Super Sunday: one of the few things America does together


First Posted: 1/30/2009

When the Super Bowl is played each winter, its truly a special time.
For one thing, the big game signals the end of football season for another year.
While I find it sad, that fact happens to delight many of my female friends and acquaintances who inexplicably fail to appreciate the greatest sport in the world, and eagerly look forward to its temporary demise.
To them Super Sunday is Liberation Day after, what seems to them, months of gridiron hell have elapsed. They finally can recapture the full attention of their boyfriends or husbands who have been distracted by blocking and tackling at least until golf season gets into full swing in the spring.
However, the Super Bowl is noteworthy for another reason: Its one of the few events that still captures the simultaneous attention of Americans as a whole.
Even if you dont attend a Super Bowl party with a group of people gathered at the home of someone with a wide-screen TV set for food, drink and fellowship you can be part of a party anyway. A really big party.
A person can find themselves completely alone on Super Sunday, snowbound in a cave in the Himalayas. But if that cave happens to be equipped with a satellite system and a TV, he still can have the feeling of sharing a special experience with others.
To put things into perspective, 37.8 million Americans are estimated to have viewed the recent inauguration of Barack Obama. Scenes of the throngs who showed up in Washington for what is considered one of the most historic events ever are still vivid in everyones minds. And those who werent there seemingly were taking in the swearing-in ceremony and other activities that day on television.
Even with all that, the inauguration doesnt hold a candle to the number of people who watched last years Super Bowl between the New England Patriots and New York Giants. That game drew 97.5 million TV viewers, almost three times the number who tuned in to what is considered a landmark inauguration.
If youre not tired of statistics by now, heres another: That 97.5 million figure means virtually one of every three Americans was watching the Giants upset the Patriots last February, since our population is about 300 million.
That adds up to a lot of nachos and dip, my friends.
Except for an incident such as 911, or some huge natural disaster, I can think of nothing that remotely attracts the collective attention enjoyed by the Super Bowl.
And unlike some calamity that grips the world, the Super Bowl is an enjoyable event that doesnt involve tragedy. (Unless you count me taking the advice of my Uncle Fred not his real name and betting on the Patriots to win last year.) Many people had expected a big victory on the part of New England, as evidenced by the Patriots being favored by 13 points.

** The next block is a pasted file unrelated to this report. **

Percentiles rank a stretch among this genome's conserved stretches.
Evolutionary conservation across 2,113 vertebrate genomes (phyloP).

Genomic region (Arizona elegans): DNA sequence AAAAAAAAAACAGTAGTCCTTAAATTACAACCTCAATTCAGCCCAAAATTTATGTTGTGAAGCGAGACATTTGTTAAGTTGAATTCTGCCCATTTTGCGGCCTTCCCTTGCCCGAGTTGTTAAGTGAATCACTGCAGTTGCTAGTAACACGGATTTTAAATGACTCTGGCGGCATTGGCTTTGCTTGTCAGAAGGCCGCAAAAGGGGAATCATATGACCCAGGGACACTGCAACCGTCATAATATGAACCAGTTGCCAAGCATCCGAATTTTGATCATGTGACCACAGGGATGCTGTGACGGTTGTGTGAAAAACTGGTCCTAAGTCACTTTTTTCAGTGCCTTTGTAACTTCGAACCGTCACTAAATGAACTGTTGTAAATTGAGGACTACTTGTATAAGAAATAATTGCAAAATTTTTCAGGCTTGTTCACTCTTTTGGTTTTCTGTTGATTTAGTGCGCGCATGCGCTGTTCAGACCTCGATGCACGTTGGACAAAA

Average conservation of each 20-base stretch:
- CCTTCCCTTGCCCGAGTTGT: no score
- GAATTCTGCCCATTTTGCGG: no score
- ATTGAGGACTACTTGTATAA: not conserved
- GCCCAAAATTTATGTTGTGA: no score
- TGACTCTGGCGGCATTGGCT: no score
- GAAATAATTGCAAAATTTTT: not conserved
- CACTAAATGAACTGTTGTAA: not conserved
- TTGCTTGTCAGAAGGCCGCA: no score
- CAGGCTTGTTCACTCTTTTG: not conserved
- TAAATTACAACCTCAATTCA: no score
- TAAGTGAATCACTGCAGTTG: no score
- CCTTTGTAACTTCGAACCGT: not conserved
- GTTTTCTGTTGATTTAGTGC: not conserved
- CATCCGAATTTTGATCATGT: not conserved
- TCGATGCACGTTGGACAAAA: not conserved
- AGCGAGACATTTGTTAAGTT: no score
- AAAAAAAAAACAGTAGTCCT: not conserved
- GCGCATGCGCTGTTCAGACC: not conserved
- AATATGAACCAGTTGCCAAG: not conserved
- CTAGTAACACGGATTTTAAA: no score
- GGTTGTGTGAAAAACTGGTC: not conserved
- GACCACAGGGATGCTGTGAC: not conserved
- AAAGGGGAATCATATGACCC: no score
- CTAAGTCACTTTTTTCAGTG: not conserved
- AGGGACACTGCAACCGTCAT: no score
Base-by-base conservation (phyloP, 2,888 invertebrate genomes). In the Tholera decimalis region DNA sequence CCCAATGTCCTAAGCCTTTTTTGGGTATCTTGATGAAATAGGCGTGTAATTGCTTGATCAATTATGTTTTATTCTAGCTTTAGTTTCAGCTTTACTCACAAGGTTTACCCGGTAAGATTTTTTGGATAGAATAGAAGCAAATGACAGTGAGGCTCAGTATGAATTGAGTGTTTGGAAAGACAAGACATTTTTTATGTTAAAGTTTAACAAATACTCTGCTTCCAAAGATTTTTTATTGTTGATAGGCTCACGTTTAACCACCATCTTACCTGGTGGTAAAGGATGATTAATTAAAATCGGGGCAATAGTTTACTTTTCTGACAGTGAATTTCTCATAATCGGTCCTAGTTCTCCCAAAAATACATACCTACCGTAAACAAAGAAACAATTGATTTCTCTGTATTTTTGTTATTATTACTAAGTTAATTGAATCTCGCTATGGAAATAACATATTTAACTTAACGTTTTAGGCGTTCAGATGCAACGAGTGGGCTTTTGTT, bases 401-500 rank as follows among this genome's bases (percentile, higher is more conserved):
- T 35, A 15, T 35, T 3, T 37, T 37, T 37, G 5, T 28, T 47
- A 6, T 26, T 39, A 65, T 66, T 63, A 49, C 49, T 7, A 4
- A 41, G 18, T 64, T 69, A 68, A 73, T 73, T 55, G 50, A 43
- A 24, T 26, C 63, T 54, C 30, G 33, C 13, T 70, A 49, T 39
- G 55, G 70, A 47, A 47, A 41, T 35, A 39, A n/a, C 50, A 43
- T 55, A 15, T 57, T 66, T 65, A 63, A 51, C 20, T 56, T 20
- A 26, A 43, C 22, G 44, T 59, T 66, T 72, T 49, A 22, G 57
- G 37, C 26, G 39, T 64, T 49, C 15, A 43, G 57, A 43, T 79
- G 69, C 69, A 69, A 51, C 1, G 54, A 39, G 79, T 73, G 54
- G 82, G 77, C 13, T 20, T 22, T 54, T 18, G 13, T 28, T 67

I am not going to sit here and cry over spilled milk from Super Sunday 2008. But it is sad that the U.S. as a whole doesnt really get together as a big group anymore except for the Super Bowl. Of course, we all cant fit into one living room, but when watching that game you feel a certain kinship with the rest of the human race (which doesnt include fans of the Dallas Cowboys, by the way).
That spirit will last into the next day, as those still fortunate enough to have jobs gather around the water cooler to talk about the great run or seek answers as to why that quarterback threw such a stupid interception.
It didnt used to be that way in terms of people getting together just once per year in the collective sense. Not too long ago, Americans had access to only three TV networks. Due to those numbers, it was a pretty sure bet that some popular sitcom or dramatic series was being watched by millions of others at the same time.
Now thats not the case. With hundreds of channels available on satellite and cable systems, there are just as many things a particular family could be viewing at any given time. That is, if the family is still watching TV together at all.
Chances are, Dad is in front of one set in his den, Mom might be glued to another in the kitchen and all the children could be in their respective rooms doing likewise. And because of increased technology, no one really can be counted on to be in front of the TV, either.
Instead, they might be parked in front of a computer, listening to CDs, playing video games, watching a DVD or videotape or goofing around with a cell phone.
In years past, folks would gather at country stores to trade news and talk about the weather. Now everyone just sequesters themselves in their little protective pods surrounded by all the new technology.
While I have a great appreciation for things such as DVDs, I think weve lost a sense of community and humanity as the various technologies have developed along the way.
But come late Sunday afternoon, well all come together once again for a rare common experience the young, the old, those of all socio-economic groups and soldiers overseas. Even many of those females who hate the game itself, and dont know a defensive end from a lamppost, understand the significance of the Super Bowl.
I know I certainly do. But it will be a cold day in Tampa (site of this years game) before I listen to Uncle Fred about who to bet on this year.
Tom Joyce is a staff reporter for The Mount Airy News. He can be reached at [email protected]

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